A brutal storm ripped through southwestern Minnesota in April and snapped 2,000 power poles. Worthington Public Utilities kept the lights on with a seat-of-the-pants microgrid.
Yes, We Have No Negawatts
When you sell demand response back to the grid, how much capacity are you now not buying?
the capacity auction, upping the capacity price by about $35 per MW-day for most of the PJM footprint, and forcing the region’s ratepayers to pony up an added $1.8 billion each year.
“The maximum capacity that an end user can commit,” PJM asserted, “is the customer’s contribution to the system peak load for which capacity was procured.”
An Old Song
If that was all there was to the story, we could stop now. FERC would OK PJM’s new tariff, closing the loophole and removing the threat to reliability.
But there’s more.
EnerNOC, the demand response aggregator believed to be the primary “double counter” among CSPs, has mounted an aggressive and remarkable fight against PJM’s proposed fix. Aided with intellectual capital from Maine attorney Donald Sipe (Preti Flaherty), EnerNOC has advanced a new and highly controversial theory of how to measure the capacity value of demand response—a theory so enamored of the potential of demand response that that it just might win over such a prominent champion of DR as Chairman Jon Wellinghoff.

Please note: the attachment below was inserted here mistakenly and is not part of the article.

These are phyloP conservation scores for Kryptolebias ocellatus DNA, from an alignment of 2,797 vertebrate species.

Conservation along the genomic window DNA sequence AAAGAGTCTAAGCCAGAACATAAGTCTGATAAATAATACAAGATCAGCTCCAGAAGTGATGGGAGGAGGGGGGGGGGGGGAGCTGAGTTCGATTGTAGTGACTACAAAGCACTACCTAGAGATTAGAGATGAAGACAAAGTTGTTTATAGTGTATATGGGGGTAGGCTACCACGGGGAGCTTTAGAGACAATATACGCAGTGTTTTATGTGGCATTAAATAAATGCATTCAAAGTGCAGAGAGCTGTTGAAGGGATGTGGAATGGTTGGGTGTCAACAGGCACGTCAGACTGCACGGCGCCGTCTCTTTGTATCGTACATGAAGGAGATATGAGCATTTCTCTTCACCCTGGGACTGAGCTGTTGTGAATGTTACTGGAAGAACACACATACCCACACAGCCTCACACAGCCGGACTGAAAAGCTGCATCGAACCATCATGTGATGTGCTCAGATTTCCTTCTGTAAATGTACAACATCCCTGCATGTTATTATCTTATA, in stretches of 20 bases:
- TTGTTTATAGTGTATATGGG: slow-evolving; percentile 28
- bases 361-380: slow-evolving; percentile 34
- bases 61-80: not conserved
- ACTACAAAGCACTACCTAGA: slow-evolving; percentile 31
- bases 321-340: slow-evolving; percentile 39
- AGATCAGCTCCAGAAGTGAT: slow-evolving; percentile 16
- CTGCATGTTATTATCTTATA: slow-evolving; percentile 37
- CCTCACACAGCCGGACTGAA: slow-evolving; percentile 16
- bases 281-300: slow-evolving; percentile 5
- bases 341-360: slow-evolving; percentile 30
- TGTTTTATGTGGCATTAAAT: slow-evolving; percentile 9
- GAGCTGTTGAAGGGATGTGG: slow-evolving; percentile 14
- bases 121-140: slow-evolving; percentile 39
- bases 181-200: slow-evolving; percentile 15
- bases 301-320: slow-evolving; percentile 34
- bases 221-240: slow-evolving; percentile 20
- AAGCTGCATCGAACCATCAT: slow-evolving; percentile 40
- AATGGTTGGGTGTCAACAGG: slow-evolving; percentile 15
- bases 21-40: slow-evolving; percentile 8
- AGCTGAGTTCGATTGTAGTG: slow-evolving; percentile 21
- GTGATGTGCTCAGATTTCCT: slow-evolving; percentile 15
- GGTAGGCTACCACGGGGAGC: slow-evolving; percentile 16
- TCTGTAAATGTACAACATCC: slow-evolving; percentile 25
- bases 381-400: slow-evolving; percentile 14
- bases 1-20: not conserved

Readers might recall that this column last year gave credit to Sipe for turning Wellinghoff’s head in the case that eventually led to FERC Order 745, approving payment of the full locational marginal price for DR sold in energy markets, a decision seen by many as theoretically unsuportable. (See, “ Two Hands Clapping ,” Fortnightly April 2010)
And in June, in fact, the commission suspended PJM’s tariff proposal, finding that it likely was unjust and unreasonable, and called for a staff-led technical conference on July 29 to delve more deeply. (See, 135 FERC ¶ 61,212, June 3, 2011.)
Sipe’s theory goes against conventional wisdom, treating electric capacity and energy as very nearly the same thing.
At the technical conference in July Sipe sparred with market monitor Joseph Bowring, but first warmed up the crowd with a folksy analogy:
“Energy is kind of like dating, right? We hope you show up at the bar and we hope you’re attractive, and you know, we’ll have a good time when you’re there.
“Capacity is like marriage; you’ve made a commitment. You’ve got to be there the whole time, but essentially, you’ve still got to deliver a charge or you’re not doing your job.”
With this ruse Sipe caught the PJM’s market monitor off guard, with Bowring himself tripping the snare:
“I agree with Don that energy and capacity are clearly distinct and different products. Well, actually I don’t agree because I say they are different products and Don says they’re all the same thing, I guess.”
In PJM’s world, and throughout the power industry for that matter, capacity is thought of generally as a static resource matched up with customer demand, such that the load can assert ownership of that resource, or at least lay a claim that the resource is dedicated to serving that customer. That claim is evidenced by the customer’s obligation to pay for the capacity—or, in the case of demand response, by a promise to curtail consumption traded to gain release from that obligation. The obligation is cemented by